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Federal Judge dismisses cases against Wilton Rancheria Tribe

A Federal Judge has dismissed the claims by a group known as Stand Up For California, that had sought to stop the proposed Wilton Rancheria Casino. According to the court documents, the plaintiffs in the lawsuit were Elk Grove residents, Joe Teixeira, Patty Johnson, and Lynn Wheat.

The Wilton Rancheria Tribe issued the following press release.

FEDERAL JUDGE DISMISSES OPPONENTS’ CLAIMS AGAINST WILTON RANCHERIA

The ‘final order’ upholds the U.S. Department of the Interior’s decision to place tribal land in federal trust.

SACRAMENTO—OCT. 7—A federal judge in Washington, D.C., on Monday, issued a comprehensive final order dismissing the remaining claims contesting the U.S. Department of the Interior’s authority and decision to place Wilton Rancheria’s tribal land in Elk Grove, CA., into federal trust.

District Court Judge Trevor N. McFadden granted the Motion for Summary Judgment brought by the Department of the Interior and Wilton Rancheria against Stand Up for California, which has waged a legal campaign to stall or stop Wilton Rancheria’s project to build a resort and casino on approximately 36 acres of land in Elk Grove. The land was taken into federal trust in February 10, 2017, by the Department of the Interior.


“We are gratified by the judge’s ruling to decisively reject dishonest arguments put forth by well-funded special interest groups that have tried at every turn to stop our project,” said Wilton Rancheria Chairman Raymond (Chuckie) Hitchcock. “We will continue to move ahead with our plans to build the resort and casino, which will create thousands of
jobs and represents the investment of hundreds of millions of dollars by Wilton Rancheria in the City of Elk Grove and Sacramento County.”


“Our Tribe was landless for nearly six decades,” Hitchcock added. “It is time to put to rest once and for all these groundless claims so we can create a brighter future for our children, grandchildren, and generations to come.”


Wilton Rancheria has agreed to invest $186 million in the first 20 years of the project with the City of Elk Grove and Sacramento County to support police, schools, roads and other services. The project will also enable the Tribe to invest in medical care, housing and educational opportunities for its members.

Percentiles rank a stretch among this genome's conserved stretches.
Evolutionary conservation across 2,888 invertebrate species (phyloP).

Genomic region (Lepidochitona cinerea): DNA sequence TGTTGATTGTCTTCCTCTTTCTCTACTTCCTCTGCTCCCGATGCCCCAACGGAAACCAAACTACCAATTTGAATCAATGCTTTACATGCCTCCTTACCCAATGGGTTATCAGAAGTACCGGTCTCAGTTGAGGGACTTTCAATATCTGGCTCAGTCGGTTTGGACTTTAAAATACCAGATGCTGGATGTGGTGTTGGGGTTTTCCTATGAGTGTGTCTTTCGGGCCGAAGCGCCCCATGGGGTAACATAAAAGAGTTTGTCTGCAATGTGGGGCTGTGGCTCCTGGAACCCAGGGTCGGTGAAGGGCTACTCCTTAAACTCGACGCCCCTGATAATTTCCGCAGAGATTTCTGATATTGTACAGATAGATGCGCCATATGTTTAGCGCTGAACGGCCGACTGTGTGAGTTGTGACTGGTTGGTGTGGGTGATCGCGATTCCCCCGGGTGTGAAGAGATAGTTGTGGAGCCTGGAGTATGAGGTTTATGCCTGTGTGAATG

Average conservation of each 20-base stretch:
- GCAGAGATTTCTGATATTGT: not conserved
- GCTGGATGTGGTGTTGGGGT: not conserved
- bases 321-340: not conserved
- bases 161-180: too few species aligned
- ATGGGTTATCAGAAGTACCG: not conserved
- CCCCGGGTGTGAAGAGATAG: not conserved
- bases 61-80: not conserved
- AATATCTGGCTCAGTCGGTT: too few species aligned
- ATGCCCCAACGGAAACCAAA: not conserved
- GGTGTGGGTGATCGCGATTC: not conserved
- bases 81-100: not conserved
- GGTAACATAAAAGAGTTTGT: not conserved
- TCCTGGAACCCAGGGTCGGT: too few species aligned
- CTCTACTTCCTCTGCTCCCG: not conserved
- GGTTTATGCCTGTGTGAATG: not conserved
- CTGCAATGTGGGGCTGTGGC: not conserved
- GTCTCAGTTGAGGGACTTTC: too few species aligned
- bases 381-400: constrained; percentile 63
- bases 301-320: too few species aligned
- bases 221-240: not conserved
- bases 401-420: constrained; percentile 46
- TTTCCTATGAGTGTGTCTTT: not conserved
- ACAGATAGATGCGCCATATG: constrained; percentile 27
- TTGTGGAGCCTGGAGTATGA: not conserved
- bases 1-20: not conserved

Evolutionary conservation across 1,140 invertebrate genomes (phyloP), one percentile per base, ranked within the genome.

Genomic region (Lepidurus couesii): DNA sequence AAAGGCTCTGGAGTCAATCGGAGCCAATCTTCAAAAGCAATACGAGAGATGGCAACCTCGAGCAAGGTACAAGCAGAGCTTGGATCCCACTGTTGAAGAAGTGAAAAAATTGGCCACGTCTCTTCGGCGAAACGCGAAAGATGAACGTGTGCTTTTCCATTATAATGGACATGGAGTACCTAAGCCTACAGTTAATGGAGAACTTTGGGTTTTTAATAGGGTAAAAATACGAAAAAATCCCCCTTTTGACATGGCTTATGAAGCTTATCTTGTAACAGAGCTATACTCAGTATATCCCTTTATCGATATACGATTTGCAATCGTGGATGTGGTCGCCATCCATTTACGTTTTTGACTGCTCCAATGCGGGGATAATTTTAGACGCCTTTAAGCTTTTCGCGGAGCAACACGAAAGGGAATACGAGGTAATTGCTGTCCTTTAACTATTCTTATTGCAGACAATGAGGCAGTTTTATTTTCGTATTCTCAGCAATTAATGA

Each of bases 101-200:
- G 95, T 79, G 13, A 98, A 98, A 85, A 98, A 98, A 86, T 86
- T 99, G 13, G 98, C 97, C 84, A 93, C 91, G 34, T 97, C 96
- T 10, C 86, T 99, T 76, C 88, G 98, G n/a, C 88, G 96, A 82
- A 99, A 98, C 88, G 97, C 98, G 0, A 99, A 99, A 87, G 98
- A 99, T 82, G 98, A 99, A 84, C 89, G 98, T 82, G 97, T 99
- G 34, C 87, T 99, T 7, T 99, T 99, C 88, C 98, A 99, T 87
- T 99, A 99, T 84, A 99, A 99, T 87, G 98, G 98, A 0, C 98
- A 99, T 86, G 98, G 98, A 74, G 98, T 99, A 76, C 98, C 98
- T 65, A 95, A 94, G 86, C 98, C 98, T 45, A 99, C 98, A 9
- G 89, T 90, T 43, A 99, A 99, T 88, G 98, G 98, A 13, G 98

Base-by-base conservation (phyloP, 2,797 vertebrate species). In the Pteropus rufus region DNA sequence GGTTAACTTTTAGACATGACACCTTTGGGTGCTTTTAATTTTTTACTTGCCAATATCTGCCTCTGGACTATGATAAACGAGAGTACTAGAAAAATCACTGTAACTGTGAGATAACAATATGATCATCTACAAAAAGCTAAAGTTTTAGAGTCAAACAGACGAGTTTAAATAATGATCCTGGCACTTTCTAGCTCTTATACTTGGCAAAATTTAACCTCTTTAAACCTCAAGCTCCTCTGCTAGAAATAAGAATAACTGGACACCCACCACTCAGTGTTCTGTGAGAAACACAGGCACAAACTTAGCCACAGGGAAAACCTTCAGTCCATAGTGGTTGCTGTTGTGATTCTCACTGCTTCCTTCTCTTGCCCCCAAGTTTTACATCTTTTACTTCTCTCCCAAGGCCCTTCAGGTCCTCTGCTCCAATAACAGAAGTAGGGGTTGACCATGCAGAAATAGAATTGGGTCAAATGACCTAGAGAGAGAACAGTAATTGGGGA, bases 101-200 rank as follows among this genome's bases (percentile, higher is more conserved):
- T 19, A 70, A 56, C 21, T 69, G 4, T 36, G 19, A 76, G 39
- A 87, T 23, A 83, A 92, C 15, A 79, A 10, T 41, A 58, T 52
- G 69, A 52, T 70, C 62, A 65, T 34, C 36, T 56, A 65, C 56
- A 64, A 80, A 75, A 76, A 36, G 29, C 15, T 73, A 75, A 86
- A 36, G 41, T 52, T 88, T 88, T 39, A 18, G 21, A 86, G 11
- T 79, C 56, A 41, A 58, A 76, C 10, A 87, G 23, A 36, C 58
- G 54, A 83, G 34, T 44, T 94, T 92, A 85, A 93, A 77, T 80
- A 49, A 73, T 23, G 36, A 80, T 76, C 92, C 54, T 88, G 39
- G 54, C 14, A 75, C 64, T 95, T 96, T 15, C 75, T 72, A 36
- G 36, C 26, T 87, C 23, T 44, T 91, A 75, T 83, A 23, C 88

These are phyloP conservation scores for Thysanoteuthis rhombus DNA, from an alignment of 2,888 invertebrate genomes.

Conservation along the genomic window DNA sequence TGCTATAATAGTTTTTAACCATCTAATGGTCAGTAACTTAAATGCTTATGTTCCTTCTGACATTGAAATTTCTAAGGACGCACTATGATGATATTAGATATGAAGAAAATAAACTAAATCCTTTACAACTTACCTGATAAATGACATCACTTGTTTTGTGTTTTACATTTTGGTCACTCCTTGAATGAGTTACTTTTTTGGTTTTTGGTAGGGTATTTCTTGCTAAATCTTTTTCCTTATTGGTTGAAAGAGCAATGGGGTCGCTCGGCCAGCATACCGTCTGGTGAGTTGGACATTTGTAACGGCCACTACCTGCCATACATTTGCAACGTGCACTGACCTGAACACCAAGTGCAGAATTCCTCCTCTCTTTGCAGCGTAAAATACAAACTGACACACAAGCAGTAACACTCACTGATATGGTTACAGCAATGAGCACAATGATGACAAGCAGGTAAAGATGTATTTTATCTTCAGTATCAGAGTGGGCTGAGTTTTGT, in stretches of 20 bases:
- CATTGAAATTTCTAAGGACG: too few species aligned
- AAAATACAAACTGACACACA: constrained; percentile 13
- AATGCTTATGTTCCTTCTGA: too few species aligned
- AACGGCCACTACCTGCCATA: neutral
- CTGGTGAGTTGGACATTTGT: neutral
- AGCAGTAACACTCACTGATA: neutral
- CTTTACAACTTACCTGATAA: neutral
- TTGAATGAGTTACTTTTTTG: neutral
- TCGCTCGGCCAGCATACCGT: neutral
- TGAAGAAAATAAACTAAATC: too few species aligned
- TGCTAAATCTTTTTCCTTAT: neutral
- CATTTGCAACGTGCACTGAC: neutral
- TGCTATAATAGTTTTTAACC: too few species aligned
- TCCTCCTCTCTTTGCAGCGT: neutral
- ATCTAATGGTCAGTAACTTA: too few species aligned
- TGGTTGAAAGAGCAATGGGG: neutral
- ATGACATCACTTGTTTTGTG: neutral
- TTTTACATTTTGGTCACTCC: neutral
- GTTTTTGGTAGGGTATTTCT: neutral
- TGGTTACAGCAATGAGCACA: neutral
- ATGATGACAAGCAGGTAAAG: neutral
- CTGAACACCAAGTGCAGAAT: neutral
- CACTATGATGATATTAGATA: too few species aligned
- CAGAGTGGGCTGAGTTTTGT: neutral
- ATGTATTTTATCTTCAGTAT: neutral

In an earlier ruling, the judge granted summary judgment to the Department of the Interior and Wilton Rancheria, rejecting Stand Up’s challenge to the government’s authority to place the Tribal land in trust. As for the remaining claims, Judge McFadden wrote in his opinion: “Finding that the Department complied with the relevant statutes when it acquired the Elk Grove site, the Court will grant summary judgment for the
Department and Wilton and deny it for the Plaintiffs.”

On the issue of Stand Up’s challenge to Wilton Rancheria’s standing as a recognized tribe, the judge found “no basis to invalidate the Department’s land acquisition for Wilton; it rests on the tripartite authority of the entire federal government”—that of the executive branch, Congress and the judiciary.

Judge McFadden found that Stand Up lacked standing to challenge Wilton Rancheria’s title to the Elk Grove site. And he ruled that the site qualified as “restored land,” with the Tribe having “significant historic connection” to the location, which, moreover, is in close proximity to the historic Wilton Rancheria.


He also ruled that the Department of the Interior had complied with the National Environmental Protection Act (NEPA), rejecting Stand Up’s challenges based on alleged threats to the water supply and public safety, and the impact on traffic.


The judge also rejected Stand Up’s argument that the public was denied a meaningful opportunity to participate in the site selection process, saying, “The record tells a different story.”


Judge McFadden points out that the Tribe held a “town-hall-style meeting” and that numerous public comments about the choice of the Elk Grove site demonstrated that citizens were aware of Elk Grove as an option to an earlier-considered site in nearby Galt.  “Indeed,” the judge writes, “Plaintiff Lynn Wheat encouraged the Department to ‘consider carefully’ the Elk Grove site instead of the Galt site…It strains the limits of credulity for Stand Up to argue that the public was unaware Lynn Wheat might get her
wish.”


Late last year, the Chairman of the National Indian Gaming Commission (NIGC) signed and approved the management agreement between Wilton Rancheria and Boyd Gaming to build a resort and casino on the Tribe’s trust land in Elk Grove. This approval followed adoption of the federal Bureau of Indian Affairs’ 2016 Final Environmental Impact Statement (FEIS), a lengthy and thorough process that spanned several years with extensive public input.


In July 2017, Governor Jerry Brown and Chairman Hitchcock signed a Tribal/State Gaming Compact, which was ratified unanimously by the State Senate and Assembly. The following January, the Department of the Interior published in the Federal Register notice of its approval of the gaming compact. Wilton Rancheria’s tribal status was terminated in 1958, and the Tribe was finally restored, without land, in 2009, after a long-fought campaign by tribal elders.

Wilton Rancheria is the only federally recognized tribe in Sacramento County. In November 2011, the Tribe adopted its modern Constitution, and since that time, tribal leadership has worked to improve the lives of its members and positively serve the community from its offices in Elk Grove.

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